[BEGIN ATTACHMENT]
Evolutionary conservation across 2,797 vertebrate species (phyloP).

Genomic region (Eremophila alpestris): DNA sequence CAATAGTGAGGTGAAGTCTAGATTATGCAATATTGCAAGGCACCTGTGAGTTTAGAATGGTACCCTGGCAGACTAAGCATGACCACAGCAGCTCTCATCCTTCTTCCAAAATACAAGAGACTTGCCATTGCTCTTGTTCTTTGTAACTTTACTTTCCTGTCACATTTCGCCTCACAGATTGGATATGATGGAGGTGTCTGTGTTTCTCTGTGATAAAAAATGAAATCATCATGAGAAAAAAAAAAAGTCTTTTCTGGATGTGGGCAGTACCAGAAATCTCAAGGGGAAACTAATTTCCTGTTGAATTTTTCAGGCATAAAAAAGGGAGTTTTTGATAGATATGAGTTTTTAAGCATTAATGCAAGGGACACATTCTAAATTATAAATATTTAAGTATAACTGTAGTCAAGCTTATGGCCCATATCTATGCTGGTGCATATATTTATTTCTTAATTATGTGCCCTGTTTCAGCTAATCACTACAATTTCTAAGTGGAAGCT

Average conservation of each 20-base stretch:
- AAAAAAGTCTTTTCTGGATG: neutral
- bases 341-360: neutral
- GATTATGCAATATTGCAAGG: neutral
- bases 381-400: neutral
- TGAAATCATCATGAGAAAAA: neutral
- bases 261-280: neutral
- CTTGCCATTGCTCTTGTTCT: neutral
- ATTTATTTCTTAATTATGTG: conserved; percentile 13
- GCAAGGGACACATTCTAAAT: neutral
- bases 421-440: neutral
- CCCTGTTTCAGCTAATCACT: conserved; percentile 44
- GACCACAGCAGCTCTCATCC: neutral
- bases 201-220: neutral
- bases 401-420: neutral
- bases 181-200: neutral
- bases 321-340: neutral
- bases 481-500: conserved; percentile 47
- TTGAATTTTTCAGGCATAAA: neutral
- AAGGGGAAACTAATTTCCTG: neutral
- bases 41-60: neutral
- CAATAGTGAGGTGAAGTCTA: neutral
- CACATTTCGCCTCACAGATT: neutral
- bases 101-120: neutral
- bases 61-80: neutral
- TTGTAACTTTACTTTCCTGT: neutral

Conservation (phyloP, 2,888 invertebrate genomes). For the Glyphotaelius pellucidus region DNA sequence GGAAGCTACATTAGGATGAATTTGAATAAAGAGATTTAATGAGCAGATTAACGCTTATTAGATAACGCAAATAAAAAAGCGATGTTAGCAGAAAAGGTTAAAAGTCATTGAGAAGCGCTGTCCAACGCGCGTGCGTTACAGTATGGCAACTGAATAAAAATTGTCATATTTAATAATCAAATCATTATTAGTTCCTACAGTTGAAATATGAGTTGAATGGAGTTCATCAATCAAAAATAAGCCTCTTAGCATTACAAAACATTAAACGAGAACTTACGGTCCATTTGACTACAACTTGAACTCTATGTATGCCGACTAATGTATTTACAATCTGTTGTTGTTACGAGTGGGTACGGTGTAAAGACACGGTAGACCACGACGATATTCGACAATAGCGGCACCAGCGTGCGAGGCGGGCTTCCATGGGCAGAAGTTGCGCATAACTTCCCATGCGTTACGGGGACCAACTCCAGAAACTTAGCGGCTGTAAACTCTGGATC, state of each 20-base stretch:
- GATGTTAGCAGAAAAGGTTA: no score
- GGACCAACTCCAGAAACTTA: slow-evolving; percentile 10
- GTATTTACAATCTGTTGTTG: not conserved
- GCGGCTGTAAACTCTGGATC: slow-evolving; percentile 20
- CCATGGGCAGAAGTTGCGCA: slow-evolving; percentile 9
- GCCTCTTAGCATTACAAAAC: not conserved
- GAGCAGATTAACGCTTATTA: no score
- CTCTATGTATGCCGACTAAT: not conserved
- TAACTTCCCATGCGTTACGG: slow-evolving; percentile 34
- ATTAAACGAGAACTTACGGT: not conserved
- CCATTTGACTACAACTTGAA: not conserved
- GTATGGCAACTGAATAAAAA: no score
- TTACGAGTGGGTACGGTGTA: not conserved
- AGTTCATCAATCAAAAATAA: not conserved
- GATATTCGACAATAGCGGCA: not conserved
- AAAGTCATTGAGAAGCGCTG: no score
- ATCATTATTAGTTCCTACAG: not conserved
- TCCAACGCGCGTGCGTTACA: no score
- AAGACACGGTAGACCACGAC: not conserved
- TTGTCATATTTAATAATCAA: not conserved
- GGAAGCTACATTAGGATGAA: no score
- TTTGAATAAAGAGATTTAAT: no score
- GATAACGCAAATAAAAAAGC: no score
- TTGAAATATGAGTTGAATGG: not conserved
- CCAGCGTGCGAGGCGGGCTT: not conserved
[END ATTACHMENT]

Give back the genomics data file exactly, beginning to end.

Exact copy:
Evolutionary conservation across 2,797 vertebrate species (phyloP).

Genomic region (Eremophila alpestris): DNA sequence CAATAGTGAGGTGAAGTCTAGATTATGCAATATTGCAAGGCACCTGTGAGTTTAGAATGGTACCCTGGCAGACTAAGCATGACCACAGCAGCTCTCATCCTTCTTCCAAAATACAAGAGACTTGCCATTGCTCTTGTTCTTTGTAACTTTACTTTCCTGTCACATTTCGCCTCACAGATTGGATATGATGGAGGTGTCTGTGTTTCTCTGTGATAAAAAATGAAATCATCATGAGAAAAAAAAAAAGTCTTTTCTGGATGTGGGCAGTACCAGAAATCTCAAGGGGAAACTAATTTCCTGTTGAATTTTTCAGGCATAAAAAAGGGAGTTTTTGATAGATATGAGTTTTTAAGCATTAATGCAAGGGACACATTCTAAATTATAAATATTTAAGTATAACTGTAGTCAAGCTTATGGCCCATATCTATGCTGGTGCATATATTTATTTCTTAATTATGTGCCCTGTTTCAGCTAATCACTACAATTTCTAAGTGGAAGCT

Average conservation of each 20-base stretch:
- AAAAAAGTCTTTTCTGGATG: neutral
- bases 341-360: neutral
- GATTATGCAATATTGCAAGG: neutral
- bases 381-400: neutral
- TGAAATCATCATGAGAAAAA: neutral
- bases 261-280: neutral
- CTTGCCATTGCTCTTGTTCT: neutral
- ATTTATTTCTTAATTATGTG: conserved; percentile 13
- GCAAGGGACACATTCTAAAT: neutral
- bases 421-440: neutral
- CCCTGTTTCAGCTAATCACT: conserved; percentile 44
- GACCACAGCAGCTCTCATCC: neutral
- bases 201-220: neutral
- bases 401-420: neutral
- bases 181-200: neutral
- bases 321-340: neutral
- bases 481-500: conserved; percentile 47
- TTGAATTTTTCAGGCATAAA: neutral
- AAGGGGAAACTAATTTCCTG: neutral
- bases 41-60: neutral
- CAATAGTGAGGTGAAGTCTA: neutral
- CACATTTCGCCTCACAGATT: neutral
- bases 101-120: neutral
- bases 61-80: neutral
- TTGTAACTTTACTTTCCTGT: neutral

Conservation (phyloP, 2,888 invertebrate genomes). For the Glyphotaelius pellucidus region DNA sequence GGAAGCTACATTAGGATGAATTTGAATAAAGAGATTTAATGAGCAGATTAACGCTTATTAGATAACGCAAATAAAAAAGCGATGTTAGCAGAAAAGGTTAAAAGTCATTGAGAAGCGCTGTCCAACGCGCGTGCGTTACAGTATGGCAACTGAATAAAAATTGTCATATTTAATAATCAAATCATTATTAGTTCCTACAGTTGAAATATGAGTTGAATGGAGTTCATCAATCAAAAATAAGCCTCTTAGCATTACAAAACATTAAACGAGAACTTACGGTCCATTTGACTACAACTTGAACTCTATGTATGCCGACTAATGTATTTACAATCTGTTGTTGTTACGAGTGGGTACGGTGTAAAGACACGGTAGACCACGACGATATTCGACAATAGCGGCACCAGCGTGCGAGGCGGGCTTCCATGGGCAGAAGTTGCGCATAACTTCCCATGCGTTACGGGGACCAACTCCAGAAACTTAGCGGCTGTAAACTCTGGATC, state of each 20-base stretch:
- GATGTTAGCAGAAAAGGTTA: no score
- GGACCAACTCCAGAAACTTA: slow-evolving; percentile 10
- GTATTTACAATCTGTTGTTG: not conserved
- GCGGCTGTAAACTCTGGATC: slow-evolving; percentile 20
- CCATGGGCAGAAGTTGCGCA: slow-evolving; percentile 9
- GCCTCTTAGCATTACAAAAC: not conserved
- GAGCAGATTAACGCTTATTA: no score
- CTCTATGTATGCCGACTAAT: not conserved
- TAACTTCCCATGCGTTACGG: slow-evolving; percentile 34
- ATTAAACGAGAACTTACGGT: not conserved
- CCATTTGACTACAACTTGAA: not conserved
- GTATGGCAACTGAATAAAAA: no score
- TTACGAGTGGGTACGGTGTA: not conserved
- AGTTCATCAATCAAAAATAA: not conserved
- GATATTCGACAATAGCGGCA: not conserved
- AAAGTCATTGAGAAGCGCTG: no score
- ATCATTATTAGTTCCTACAG: not conserved
- TCCAACGCGCGTGCGTTACA: no score
- AAGACACGGTAGACCACGAC: not conserved
- TTGTCATATTTAATAATCAA: not conserved
- GGAAGCTACATTAGGATGAA: no score
- TTTGAATAAAGAGATTTAAT: no score
- GATAACGCAAATAAAAAAGC: no score
- TTGAAATATGAGTTGAATGG: not conserved
- CCAGCGTGCGAGGCGGGCTT: not conserved